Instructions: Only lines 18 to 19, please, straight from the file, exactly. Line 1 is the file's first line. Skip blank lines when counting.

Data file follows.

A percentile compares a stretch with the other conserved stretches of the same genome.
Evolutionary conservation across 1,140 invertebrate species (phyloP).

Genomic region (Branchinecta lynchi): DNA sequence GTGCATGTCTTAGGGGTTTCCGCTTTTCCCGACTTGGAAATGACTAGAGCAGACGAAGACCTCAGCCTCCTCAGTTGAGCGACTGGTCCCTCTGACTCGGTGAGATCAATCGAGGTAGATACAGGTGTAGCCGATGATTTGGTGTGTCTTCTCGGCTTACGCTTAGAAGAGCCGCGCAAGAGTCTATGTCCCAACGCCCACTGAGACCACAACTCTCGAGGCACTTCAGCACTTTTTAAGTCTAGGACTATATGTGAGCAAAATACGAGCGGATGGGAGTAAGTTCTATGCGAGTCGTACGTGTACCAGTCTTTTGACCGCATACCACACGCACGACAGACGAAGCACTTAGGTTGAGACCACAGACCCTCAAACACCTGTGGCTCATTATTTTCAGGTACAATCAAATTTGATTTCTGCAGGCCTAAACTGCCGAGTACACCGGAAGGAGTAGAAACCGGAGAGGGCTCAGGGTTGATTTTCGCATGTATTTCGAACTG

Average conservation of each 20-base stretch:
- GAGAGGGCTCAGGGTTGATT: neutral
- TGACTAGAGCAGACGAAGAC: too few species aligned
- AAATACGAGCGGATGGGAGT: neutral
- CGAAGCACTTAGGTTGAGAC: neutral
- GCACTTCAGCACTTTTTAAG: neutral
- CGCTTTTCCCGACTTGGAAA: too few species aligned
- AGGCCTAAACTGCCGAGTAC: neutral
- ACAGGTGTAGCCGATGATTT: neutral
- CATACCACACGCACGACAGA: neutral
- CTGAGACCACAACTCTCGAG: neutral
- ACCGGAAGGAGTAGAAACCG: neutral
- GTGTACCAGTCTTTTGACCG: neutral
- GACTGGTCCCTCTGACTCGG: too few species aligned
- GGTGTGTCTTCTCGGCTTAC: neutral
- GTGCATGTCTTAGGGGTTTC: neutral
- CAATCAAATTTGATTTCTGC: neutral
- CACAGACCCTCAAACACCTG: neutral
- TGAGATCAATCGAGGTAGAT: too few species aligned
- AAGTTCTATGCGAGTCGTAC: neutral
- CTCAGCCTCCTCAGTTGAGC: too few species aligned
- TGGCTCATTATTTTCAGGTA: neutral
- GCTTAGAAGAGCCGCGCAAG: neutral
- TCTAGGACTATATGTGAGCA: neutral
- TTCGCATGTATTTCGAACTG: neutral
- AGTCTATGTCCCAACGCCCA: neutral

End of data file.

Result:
- GGTGTGTCTTCTCGGCTTAC: neutral
- GTGCATGTCTTAGGGGTTTC: neutral